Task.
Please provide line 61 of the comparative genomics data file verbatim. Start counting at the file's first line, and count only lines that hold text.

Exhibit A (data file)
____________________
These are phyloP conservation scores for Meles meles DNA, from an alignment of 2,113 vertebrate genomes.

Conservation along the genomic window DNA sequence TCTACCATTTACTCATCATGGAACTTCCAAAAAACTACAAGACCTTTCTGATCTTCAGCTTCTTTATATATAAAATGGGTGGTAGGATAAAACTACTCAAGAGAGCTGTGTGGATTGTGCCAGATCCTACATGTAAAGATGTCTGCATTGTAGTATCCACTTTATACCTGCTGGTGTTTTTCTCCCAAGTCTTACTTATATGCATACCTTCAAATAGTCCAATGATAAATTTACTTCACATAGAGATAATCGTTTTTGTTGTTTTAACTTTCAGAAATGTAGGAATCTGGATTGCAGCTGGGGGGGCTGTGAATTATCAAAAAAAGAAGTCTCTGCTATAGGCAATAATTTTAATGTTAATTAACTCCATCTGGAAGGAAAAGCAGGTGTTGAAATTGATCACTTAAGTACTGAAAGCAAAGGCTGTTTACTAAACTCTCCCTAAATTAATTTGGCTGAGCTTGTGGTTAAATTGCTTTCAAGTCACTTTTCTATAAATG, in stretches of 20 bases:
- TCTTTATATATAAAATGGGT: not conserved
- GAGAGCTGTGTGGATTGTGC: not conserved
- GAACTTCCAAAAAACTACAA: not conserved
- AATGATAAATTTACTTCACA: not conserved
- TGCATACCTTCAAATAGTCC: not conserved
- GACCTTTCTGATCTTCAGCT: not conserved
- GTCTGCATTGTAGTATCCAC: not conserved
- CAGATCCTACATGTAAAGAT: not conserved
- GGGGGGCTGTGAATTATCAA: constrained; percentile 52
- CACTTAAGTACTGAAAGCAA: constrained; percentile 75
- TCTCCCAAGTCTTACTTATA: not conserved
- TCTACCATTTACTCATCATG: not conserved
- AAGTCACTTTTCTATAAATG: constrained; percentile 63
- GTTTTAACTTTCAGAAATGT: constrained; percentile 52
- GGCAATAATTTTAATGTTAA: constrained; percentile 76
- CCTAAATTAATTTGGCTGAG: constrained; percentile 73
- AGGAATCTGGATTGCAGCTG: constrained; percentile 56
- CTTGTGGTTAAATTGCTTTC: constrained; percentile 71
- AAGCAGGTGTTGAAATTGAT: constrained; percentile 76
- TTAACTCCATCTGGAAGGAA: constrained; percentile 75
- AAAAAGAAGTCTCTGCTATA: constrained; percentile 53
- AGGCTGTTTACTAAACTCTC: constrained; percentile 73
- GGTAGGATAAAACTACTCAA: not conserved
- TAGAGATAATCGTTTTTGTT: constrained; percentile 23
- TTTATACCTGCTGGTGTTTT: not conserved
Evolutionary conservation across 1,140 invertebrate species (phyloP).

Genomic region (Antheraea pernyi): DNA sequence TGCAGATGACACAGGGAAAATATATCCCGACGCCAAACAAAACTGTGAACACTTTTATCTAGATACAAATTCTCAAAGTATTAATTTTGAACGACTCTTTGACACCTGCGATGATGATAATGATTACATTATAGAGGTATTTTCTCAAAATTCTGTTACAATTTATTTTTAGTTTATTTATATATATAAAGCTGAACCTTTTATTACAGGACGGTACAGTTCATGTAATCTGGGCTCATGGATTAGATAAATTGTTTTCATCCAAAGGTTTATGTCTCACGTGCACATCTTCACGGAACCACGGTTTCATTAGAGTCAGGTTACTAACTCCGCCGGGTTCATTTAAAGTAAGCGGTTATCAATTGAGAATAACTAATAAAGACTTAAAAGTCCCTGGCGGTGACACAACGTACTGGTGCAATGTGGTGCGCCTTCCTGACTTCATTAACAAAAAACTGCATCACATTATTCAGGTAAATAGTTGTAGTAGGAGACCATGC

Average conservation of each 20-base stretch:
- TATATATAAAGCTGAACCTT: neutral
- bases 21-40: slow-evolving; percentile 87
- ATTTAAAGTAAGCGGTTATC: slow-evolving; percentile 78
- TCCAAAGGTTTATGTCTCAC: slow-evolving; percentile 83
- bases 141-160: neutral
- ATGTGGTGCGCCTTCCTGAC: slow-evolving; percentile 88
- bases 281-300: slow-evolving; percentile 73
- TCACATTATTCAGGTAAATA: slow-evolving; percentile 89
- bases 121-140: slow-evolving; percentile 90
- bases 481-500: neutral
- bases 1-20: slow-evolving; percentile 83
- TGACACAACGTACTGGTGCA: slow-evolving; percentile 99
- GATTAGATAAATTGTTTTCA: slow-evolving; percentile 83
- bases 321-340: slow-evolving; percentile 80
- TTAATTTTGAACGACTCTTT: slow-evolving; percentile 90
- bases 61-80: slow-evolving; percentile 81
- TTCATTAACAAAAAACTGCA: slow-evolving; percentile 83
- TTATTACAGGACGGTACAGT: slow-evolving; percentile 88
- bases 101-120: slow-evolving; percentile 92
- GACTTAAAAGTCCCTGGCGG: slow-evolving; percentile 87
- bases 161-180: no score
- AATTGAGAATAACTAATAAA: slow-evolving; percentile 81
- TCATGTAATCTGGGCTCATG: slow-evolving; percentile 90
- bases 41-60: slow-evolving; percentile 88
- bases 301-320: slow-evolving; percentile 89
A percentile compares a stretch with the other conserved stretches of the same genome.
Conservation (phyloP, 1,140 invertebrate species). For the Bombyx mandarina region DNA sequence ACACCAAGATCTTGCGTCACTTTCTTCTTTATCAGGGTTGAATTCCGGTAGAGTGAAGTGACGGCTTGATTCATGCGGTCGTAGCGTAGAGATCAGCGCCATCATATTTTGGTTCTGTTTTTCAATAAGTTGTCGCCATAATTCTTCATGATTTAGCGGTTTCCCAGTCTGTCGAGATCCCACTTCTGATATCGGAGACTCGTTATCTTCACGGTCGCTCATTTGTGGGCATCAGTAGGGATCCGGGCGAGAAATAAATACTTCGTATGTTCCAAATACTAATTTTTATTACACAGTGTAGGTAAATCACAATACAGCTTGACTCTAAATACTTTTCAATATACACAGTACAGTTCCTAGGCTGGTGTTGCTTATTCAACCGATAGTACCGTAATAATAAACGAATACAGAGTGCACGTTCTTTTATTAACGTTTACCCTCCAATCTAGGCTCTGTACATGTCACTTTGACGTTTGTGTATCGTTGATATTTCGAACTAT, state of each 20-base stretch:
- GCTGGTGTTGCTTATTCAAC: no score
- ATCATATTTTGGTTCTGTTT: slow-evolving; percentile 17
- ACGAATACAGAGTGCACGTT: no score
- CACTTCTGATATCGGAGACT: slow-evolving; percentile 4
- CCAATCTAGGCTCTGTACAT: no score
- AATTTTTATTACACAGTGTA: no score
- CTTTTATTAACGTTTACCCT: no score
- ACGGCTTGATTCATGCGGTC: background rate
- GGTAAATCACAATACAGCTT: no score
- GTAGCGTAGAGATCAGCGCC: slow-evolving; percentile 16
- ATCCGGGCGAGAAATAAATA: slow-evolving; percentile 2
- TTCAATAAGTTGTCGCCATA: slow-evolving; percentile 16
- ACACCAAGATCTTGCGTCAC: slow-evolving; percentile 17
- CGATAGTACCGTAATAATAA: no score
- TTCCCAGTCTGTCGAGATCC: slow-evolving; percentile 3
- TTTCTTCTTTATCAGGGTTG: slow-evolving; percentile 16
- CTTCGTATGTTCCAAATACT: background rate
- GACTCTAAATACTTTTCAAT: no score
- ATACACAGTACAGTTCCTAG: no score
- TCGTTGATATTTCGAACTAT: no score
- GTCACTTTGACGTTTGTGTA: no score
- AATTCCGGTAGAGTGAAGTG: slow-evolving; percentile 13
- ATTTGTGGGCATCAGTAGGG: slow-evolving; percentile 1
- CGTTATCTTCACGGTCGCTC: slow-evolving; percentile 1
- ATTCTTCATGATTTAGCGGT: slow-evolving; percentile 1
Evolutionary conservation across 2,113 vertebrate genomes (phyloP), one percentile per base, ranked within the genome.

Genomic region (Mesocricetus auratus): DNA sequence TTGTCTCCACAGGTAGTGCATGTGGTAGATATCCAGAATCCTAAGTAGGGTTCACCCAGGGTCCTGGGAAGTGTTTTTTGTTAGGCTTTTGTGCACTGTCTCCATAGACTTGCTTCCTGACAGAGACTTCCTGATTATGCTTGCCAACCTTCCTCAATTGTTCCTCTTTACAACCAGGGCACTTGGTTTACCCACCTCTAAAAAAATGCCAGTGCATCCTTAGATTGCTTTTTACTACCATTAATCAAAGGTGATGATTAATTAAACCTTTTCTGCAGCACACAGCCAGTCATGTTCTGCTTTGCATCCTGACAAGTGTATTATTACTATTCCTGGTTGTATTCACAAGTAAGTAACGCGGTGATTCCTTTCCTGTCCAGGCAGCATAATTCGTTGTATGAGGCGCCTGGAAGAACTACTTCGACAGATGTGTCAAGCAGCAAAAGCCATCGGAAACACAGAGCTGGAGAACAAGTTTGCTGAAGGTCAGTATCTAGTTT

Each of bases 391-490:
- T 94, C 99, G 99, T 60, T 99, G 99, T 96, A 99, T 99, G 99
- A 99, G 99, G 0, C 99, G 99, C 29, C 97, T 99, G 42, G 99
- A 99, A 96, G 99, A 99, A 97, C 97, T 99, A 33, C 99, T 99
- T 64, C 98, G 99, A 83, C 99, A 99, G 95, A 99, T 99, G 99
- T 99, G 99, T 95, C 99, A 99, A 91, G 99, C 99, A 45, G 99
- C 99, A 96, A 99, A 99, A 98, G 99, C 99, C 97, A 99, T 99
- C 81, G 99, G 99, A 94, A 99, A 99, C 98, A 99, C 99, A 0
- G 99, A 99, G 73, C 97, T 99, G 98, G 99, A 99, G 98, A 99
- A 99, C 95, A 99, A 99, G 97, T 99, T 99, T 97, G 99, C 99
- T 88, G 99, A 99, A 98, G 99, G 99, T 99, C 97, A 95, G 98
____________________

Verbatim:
- CACTTCTGATATCGGAGACT: slow-evolving; percentile 4